I think I must have heard about crime fiction author C.L. Taylor where I usually do, over Twitter. With time, I saw how some fellow bloggers praised her novels, and when I found myself browsing Waterstones Cardiff last year I came upon her novel The Lie and I bought it.
The reason to choose The Lie among Taylor’s novels was simple and easy: The story involves Jane, a young, female main character who lives in a cottage in rural Wales, works at an animal sanctuary, and has a dark past. As I was spending my last morning in Cardiff, unsure on when I could return to Wales, I decided it would be a great idea to buy something to remind of my good times there. Also if you follow me on Instragram, you know I am an animal lover and my love for The Puppy has him spoilt rotten. At first sight, The Lie seemed the perfect novel for me, and it was.
I could not put the book down from chapter 1 up until the very end. Jane Hughes has a supposedly common life in rural Wales until an anonymous person makes sure she knows her past is not buried. The back of the novel already informs readers of a dark turn in an international escape Jane and her friends embarked on five years earlier. Taylor masterfully tells both stories in first person, shifting between Jane’s present and past and making it easy for readers to follow the change in time and setting.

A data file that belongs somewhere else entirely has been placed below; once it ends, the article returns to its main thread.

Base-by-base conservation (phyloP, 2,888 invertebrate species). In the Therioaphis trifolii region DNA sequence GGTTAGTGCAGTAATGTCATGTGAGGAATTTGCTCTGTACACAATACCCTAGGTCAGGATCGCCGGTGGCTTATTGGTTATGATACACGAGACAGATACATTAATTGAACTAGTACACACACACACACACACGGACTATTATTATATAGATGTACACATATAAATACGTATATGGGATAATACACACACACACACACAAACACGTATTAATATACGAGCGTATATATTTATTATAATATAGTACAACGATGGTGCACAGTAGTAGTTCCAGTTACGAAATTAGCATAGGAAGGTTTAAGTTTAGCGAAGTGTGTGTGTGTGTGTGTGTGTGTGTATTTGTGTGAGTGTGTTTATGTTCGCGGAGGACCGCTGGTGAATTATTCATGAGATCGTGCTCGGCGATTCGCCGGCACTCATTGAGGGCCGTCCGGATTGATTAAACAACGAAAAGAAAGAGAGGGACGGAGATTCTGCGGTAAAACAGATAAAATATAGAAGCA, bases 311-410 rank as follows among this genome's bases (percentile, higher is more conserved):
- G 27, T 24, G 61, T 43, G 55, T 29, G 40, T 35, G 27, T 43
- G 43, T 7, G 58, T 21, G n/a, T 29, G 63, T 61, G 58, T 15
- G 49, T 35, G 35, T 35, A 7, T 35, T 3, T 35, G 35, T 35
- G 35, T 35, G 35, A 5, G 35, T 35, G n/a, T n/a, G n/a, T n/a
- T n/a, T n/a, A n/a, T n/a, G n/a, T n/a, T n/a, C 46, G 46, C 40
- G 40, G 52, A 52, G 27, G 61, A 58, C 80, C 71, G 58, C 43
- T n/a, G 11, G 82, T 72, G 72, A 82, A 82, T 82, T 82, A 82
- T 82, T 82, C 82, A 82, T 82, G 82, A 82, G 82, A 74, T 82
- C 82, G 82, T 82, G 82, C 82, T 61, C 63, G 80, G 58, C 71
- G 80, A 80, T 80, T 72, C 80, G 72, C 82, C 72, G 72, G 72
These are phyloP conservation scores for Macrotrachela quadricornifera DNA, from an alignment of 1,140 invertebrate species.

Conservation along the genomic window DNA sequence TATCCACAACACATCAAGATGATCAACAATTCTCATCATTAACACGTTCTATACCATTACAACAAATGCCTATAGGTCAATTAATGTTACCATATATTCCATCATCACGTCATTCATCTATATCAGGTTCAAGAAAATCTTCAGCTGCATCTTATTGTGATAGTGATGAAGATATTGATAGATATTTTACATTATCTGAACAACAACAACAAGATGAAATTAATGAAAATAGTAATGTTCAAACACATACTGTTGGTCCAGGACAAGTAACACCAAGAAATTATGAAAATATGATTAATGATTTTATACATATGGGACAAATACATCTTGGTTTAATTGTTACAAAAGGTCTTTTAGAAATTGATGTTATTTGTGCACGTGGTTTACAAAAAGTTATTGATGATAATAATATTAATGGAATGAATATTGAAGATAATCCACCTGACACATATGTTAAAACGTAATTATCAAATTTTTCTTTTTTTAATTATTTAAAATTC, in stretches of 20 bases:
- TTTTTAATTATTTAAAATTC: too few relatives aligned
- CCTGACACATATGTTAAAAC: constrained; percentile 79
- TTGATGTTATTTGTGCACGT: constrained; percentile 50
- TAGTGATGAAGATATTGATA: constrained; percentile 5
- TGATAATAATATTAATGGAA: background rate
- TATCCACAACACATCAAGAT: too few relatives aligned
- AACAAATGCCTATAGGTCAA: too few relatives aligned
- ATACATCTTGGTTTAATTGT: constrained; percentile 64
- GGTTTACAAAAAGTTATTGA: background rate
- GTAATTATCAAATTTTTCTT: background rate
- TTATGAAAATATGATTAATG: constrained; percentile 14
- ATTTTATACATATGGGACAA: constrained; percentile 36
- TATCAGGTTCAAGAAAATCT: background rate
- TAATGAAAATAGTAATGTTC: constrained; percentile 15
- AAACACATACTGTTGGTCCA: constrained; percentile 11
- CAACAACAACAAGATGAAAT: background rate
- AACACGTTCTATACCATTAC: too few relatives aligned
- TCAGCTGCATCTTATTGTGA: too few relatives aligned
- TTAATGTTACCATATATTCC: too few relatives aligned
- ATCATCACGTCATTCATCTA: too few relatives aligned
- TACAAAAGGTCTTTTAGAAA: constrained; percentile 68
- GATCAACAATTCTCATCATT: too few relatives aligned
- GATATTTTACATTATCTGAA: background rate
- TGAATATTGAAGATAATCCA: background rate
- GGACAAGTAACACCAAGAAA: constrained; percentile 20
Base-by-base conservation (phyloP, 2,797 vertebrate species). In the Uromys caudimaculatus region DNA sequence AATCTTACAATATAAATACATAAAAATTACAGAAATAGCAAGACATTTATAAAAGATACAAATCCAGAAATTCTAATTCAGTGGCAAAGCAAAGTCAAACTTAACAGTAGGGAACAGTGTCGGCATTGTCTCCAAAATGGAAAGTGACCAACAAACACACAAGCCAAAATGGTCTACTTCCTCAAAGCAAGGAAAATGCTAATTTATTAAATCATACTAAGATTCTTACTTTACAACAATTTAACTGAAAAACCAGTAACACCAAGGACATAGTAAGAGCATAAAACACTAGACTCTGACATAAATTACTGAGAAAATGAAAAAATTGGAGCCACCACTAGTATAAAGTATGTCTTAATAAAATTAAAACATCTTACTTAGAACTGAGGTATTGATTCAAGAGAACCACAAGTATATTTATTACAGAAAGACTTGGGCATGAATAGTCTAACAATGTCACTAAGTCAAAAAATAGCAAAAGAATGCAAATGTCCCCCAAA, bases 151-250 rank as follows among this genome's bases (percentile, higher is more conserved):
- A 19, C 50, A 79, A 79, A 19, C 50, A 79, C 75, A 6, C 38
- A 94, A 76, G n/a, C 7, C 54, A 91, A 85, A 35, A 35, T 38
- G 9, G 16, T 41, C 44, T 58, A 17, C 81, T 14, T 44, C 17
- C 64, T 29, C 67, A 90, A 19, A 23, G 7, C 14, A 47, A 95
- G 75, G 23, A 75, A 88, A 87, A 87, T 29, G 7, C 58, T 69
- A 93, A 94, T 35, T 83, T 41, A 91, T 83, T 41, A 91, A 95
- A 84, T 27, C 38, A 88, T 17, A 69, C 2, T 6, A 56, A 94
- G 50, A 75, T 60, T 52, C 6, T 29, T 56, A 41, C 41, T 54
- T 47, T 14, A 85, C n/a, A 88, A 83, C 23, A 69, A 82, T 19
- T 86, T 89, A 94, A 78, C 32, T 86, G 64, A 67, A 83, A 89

The present follows Jane as she tries to hide her past and rebuild her life in Wales. But the story about her past was made even more interesting by the dynamics between the four friends who embarked on the trip. As I was reading, their relationships reminded of Lena Durham’s TV show Girls, and how female friendship is achievable in a patriarchal context, yet complex. Meanwhile, the story set in the present keeps the reader interested in the past, but also in Jane’s evolution as a person. Who is she really? And what is she hiding? Is it possible to leave your past behind and start a new life?
The crime(s) in the book are outstanding, since Taylor questions what is a crime and how it should affect the people involved. Is Jane’s new life a crime? Does she have a right to create a new identity and lie to everyone in Wales about who she really is? But, things do not end there, and Taylor makes a magnificent use of crime fiction’s ability to question society by including violence towards animals as a crime that too many times goes unpunished.
The Lie is the first novel that I read by C.L. Taylor, but certainly not the last one. It is a gripping crime novel with a very interesting and complex female main character who engages in a diverse of relationships with other women (friends, mother-daughter, employer-employee). I would recommend The Lie to anyone who is looking for a page-turner and wants to be left wanting more, soon.